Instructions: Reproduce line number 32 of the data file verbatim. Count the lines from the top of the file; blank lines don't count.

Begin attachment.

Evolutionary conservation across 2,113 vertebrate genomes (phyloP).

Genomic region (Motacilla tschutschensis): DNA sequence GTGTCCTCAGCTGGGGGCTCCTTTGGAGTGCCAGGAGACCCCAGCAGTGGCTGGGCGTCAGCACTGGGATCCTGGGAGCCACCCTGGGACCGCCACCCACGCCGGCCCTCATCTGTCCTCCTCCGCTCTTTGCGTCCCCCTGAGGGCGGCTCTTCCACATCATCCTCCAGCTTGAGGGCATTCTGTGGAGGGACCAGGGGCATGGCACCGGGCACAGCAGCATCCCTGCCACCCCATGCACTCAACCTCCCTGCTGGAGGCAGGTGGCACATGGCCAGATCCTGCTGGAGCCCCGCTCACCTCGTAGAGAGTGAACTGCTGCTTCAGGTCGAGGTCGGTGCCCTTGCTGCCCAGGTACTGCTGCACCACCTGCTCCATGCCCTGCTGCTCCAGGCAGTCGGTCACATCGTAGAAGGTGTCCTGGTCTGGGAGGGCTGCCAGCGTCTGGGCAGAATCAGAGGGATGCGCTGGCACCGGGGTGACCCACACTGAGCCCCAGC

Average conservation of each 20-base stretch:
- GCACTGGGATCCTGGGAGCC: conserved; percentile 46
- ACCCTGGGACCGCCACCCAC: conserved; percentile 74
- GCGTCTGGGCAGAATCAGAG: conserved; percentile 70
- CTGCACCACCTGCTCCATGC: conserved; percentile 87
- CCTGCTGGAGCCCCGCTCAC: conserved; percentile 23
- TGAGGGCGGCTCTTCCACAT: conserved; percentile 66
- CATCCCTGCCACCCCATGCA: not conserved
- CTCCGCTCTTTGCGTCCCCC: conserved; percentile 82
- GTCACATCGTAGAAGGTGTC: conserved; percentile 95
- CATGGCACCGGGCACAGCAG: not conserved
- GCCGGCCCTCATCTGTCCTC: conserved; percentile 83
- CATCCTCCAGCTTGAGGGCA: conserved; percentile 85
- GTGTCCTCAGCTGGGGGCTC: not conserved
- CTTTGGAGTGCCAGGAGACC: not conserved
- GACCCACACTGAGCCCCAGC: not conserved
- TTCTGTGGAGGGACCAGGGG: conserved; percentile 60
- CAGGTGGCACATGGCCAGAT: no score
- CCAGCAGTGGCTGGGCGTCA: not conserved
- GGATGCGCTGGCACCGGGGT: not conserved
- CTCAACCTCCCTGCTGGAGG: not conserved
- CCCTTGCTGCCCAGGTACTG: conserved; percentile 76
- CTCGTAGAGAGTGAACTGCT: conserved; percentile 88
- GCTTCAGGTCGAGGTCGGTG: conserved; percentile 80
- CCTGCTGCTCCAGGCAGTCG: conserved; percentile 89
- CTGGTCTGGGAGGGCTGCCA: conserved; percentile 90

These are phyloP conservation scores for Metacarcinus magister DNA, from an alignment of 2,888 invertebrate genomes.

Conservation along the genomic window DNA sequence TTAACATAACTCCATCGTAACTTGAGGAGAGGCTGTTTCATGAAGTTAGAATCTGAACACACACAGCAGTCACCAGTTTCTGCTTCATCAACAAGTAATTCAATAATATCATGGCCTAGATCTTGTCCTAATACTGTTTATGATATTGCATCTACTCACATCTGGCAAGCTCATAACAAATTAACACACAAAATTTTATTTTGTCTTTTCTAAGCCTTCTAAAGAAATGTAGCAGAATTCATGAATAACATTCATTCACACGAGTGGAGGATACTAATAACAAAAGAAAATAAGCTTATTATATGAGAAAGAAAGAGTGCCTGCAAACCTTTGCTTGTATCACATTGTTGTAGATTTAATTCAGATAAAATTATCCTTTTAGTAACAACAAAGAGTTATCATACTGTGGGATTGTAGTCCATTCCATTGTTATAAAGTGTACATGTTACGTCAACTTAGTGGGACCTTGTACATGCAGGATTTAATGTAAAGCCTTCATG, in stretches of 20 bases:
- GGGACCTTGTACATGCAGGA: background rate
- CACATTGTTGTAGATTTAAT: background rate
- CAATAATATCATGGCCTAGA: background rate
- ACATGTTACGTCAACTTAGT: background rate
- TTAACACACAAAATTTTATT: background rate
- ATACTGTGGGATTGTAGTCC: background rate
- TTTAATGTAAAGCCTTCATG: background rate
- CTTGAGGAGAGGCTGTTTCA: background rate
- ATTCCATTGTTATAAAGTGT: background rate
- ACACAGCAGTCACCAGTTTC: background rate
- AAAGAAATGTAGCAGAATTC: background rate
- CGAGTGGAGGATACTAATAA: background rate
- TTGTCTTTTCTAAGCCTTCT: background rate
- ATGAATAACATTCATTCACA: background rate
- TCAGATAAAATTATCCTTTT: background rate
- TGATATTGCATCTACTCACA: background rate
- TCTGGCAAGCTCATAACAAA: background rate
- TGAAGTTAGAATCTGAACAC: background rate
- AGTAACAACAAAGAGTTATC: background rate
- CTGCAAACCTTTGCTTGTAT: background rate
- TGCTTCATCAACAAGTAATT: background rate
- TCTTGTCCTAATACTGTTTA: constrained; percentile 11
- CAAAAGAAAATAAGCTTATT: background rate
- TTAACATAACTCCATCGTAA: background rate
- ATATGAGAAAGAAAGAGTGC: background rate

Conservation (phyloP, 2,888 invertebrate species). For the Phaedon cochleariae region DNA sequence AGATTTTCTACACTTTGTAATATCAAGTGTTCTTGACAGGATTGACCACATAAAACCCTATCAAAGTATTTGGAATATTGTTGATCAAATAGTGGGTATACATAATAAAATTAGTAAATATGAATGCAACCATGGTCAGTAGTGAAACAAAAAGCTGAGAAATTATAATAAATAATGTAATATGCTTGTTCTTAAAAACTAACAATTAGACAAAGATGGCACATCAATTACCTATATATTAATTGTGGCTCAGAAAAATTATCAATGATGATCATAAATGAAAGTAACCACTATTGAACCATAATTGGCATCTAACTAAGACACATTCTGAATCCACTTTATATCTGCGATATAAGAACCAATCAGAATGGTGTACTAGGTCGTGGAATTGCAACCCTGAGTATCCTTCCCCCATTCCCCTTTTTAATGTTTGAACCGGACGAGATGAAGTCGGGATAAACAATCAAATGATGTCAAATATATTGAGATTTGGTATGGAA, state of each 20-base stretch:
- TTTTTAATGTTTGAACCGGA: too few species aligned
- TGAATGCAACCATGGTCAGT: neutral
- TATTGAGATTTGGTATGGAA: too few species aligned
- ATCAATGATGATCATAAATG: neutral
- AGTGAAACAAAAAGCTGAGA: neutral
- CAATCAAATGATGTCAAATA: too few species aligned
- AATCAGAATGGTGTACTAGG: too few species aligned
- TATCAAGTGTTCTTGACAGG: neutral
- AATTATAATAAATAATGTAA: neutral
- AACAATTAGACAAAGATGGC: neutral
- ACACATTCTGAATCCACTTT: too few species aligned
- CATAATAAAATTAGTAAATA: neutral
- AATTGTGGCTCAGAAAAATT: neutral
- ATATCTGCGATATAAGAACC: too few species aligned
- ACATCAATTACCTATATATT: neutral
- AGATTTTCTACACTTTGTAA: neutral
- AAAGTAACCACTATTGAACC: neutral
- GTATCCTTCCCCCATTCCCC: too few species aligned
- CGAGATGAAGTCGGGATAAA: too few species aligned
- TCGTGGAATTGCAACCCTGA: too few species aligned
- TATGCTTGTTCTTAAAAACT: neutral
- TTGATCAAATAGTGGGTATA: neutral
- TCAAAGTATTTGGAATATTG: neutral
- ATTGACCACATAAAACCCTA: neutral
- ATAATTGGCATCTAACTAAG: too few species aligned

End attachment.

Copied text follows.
- CACATTGTTGTAGATTTAAT: background rate